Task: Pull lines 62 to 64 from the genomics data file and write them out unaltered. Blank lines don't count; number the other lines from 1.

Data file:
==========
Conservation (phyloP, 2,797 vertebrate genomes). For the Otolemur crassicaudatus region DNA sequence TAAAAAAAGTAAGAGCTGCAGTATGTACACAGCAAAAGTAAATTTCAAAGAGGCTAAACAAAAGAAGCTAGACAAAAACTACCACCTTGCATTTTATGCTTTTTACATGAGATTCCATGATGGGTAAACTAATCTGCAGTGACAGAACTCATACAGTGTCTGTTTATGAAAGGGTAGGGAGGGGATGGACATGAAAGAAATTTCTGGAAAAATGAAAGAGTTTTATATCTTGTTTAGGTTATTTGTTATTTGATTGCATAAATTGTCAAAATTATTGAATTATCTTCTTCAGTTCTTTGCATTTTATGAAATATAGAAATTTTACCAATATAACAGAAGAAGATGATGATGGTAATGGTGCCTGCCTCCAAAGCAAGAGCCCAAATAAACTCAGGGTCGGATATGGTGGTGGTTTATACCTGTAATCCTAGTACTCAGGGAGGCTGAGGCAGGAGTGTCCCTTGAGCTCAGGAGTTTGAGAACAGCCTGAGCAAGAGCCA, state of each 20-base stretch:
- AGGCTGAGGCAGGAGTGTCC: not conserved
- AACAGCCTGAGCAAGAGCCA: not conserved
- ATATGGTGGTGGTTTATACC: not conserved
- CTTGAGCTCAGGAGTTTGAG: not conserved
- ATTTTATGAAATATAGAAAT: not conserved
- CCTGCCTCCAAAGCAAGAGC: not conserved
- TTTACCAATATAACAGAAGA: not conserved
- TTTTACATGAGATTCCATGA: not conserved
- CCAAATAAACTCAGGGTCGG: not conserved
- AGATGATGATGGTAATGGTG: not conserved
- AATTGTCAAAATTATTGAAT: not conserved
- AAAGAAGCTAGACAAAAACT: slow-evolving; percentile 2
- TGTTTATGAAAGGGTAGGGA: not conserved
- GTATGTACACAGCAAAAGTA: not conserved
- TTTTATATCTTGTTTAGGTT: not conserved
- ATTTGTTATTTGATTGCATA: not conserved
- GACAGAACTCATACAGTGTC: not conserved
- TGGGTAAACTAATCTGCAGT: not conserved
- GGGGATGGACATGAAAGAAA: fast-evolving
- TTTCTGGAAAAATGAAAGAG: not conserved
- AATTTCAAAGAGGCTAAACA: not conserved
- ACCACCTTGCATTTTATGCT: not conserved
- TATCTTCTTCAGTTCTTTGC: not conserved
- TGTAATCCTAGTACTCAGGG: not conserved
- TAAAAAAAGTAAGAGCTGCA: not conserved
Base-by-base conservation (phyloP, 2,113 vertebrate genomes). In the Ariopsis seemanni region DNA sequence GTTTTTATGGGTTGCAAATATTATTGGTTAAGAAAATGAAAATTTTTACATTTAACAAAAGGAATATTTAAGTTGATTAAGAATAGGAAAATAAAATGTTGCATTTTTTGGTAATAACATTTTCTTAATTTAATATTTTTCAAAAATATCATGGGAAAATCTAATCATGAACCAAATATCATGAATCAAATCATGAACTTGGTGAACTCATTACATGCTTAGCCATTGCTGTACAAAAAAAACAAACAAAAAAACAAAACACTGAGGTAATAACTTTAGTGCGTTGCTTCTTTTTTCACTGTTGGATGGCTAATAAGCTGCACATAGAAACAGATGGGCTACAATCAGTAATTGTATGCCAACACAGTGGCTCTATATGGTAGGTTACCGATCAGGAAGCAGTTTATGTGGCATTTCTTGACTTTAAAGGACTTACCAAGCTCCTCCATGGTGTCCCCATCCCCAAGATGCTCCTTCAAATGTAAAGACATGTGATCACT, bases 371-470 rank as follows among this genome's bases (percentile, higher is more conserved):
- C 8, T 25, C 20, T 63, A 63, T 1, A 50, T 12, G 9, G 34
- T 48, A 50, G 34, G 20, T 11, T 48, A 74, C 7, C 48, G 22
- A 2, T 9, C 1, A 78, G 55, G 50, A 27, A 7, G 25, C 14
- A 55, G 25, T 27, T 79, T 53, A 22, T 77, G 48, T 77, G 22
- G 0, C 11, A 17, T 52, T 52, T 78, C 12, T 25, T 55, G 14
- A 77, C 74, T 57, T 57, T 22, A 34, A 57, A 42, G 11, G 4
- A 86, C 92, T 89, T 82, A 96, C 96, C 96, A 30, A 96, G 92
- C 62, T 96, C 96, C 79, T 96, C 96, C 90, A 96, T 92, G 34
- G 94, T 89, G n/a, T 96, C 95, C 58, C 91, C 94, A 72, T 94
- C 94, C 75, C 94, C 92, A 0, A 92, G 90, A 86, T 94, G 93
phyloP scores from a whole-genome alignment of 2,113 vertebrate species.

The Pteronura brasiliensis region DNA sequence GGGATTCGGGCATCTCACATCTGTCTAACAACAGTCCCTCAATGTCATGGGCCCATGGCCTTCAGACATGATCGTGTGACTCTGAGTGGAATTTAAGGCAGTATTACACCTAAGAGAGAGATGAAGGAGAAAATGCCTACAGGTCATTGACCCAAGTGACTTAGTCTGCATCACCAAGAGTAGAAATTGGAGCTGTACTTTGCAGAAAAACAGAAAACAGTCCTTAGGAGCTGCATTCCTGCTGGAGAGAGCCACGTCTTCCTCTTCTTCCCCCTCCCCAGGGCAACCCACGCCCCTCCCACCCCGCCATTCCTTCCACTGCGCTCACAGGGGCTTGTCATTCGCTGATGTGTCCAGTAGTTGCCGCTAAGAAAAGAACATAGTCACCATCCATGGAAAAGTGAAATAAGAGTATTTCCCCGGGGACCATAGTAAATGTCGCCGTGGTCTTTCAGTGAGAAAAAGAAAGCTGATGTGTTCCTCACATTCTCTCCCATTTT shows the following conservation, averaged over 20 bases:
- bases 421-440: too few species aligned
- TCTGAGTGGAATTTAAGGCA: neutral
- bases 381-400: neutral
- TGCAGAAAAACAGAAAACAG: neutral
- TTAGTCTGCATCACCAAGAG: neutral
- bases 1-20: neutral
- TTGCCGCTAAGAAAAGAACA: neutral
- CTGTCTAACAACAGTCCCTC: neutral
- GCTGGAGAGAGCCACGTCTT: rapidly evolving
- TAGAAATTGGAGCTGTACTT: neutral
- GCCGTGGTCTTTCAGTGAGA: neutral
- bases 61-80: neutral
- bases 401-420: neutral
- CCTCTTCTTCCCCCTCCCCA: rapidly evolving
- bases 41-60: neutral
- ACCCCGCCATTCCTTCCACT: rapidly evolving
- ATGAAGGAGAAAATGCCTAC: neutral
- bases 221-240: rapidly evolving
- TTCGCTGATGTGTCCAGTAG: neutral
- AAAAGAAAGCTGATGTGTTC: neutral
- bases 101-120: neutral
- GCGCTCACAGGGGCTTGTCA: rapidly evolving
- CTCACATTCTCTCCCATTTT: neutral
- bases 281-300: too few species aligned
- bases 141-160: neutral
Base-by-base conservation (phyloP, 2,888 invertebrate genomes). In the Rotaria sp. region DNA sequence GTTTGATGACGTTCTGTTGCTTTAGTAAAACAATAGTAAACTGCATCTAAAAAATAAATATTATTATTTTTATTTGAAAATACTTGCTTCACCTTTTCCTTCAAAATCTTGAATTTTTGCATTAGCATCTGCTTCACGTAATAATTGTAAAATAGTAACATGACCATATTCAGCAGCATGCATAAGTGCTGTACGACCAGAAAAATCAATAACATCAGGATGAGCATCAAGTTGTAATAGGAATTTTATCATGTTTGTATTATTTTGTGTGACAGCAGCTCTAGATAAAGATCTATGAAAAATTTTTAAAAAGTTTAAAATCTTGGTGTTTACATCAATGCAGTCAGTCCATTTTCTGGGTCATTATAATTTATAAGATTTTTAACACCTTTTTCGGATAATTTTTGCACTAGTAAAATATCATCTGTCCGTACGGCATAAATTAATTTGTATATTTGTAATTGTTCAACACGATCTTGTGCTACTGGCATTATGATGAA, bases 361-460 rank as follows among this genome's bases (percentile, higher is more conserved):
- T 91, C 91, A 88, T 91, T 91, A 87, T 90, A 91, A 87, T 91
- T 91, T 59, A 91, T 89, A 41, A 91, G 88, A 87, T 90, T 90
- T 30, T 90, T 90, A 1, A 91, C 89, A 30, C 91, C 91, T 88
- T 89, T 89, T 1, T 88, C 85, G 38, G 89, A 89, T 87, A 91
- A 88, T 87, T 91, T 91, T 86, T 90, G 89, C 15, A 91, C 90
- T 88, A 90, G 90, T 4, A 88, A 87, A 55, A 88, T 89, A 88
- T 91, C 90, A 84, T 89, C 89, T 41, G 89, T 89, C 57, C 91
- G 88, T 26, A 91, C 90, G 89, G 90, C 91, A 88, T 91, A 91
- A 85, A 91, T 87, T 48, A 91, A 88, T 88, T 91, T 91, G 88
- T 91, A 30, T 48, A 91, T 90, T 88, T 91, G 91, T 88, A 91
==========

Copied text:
- CTCACATTCTCTCCCATTTT: neutral
- bases 281-300: too few species aligned
- bases 141-160: neutral